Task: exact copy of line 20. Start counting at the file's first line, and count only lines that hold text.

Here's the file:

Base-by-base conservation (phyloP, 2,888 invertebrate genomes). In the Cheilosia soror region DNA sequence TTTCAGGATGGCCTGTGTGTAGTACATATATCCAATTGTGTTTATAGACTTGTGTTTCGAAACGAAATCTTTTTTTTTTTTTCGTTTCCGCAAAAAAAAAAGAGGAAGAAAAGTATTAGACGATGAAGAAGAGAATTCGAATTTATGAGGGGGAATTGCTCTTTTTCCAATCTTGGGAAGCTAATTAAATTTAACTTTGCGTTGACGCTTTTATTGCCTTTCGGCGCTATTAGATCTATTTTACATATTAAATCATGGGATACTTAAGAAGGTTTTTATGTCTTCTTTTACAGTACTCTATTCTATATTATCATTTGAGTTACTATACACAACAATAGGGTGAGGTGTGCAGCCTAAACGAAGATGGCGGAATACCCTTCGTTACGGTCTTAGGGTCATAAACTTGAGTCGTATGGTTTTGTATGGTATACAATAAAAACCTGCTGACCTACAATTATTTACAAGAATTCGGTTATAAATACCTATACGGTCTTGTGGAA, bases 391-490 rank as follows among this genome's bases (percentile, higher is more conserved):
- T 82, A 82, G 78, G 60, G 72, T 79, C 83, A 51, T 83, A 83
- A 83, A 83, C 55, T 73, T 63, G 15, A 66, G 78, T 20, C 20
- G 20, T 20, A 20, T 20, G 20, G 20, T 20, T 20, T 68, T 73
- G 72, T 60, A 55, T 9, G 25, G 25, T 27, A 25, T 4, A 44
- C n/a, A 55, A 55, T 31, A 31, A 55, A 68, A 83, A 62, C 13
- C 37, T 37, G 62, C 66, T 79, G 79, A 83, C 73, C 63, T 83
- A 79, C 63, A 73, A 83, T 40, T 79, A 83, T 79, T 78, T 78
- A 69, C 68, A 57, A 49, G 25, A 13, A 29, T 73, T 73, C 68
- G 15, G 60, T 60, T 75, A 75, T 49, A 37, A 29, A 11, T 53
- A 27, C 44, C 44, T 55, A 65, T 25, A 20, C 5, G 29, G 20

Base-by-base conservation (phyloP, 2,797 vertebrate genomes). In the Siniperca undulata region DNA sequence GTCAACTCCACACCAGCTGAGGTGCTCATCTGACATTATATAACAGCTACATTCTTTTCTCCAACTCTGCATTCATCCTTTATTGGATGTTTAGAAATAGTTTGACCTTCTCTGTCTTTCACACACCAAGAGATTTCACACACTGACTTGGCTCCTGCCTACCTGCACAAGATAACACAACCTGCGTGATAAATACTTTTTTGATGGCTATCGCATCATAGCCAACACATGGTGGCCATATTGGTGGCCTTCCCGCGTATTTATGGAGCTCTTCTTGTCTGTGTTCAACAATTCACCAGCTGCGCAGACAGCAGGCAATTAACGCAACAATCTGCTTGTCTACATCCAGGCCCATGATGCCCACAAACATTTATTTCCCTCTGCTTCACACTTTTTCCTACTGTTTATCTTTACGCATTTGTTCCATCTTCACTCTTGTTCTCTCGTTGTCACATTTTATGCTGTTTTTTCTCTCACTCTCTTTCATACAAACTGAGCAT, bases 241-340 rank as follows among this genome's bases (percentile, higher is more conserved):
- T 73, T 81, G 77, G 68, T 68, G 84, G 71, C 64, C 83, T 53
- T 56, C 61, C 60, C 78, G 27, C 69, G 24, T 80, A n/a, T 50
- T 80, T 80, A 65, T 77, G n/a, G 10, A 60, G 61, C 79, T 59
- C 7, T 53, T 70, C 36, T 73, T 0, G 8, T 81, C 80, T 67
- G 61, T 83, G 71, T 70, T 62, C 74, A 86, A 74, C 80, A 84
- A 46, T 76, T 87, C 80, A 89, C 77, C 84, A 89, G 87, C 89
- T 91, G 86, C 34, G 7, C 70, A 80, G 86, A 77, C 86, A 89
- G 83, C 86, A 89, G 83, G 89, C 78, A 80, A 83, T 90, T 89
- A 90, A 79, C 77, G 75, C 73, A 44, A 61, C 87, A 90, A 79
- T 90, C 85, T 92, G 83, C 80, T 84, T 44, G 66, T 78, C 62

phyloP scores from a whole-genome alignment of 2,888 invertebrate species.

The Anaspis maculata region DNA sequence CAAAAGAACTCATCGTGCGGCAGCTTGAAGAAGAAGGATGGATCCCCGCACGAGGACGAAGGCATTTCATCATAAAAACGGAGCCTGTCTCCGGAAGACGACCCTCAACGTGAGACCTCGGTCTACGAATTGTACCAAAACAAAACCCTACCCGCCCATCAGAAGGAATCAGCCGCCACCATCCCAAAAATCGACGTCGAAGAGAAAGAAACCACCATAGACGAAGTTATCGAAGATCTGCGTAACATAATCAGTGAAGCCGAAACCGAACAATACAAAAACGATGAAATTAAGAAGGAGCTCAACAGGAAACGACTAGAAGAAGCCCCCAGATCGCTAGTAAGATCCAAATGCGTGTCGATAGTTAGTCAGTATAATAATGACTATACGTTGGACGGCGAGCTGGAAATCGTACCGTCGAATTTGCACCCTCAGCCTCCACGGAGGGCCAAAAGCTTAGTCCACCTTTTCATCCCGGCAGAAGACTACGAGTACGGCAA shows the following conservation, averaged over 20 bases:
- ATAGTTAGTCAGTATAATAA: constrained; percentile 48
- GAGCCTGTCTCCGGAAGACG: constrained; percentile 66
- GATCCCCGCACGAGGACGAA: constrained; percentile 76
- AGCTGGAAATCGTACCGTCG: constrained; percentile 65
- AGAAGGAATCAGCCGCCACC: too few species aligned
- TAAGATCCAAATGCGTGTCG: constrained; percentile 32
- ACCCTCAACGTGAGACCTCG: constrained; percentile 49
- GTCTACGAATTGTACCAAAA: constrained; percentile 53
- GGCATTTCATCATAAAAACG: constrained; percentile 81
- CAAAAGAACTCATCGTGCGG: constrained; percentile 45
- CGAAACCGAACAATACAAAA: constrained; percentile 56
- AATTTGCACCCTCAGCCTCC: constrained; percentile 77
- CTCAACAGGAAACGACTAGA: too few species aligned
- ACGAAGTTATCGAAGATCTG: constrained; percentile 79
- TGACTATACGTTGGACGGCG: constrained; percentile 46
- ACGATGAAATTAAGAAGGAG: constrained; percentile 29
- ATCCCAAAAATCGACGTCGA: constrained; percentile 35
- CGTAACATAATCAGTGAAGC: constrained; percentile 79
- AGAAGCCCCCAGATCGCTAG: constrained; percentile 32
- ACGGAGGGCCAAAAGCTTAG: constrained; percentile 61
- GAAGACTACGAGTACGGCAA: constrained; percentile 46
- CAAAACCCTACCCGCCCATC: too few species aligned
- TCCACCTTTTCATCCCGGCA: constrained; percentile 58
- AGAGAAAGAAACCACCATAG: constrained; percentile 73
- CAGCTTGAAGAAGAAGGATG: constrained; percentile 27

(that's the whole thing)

- G 83, C 86, A 89, G 83, G 89, C 78, A 80, A 83, T 90, T 89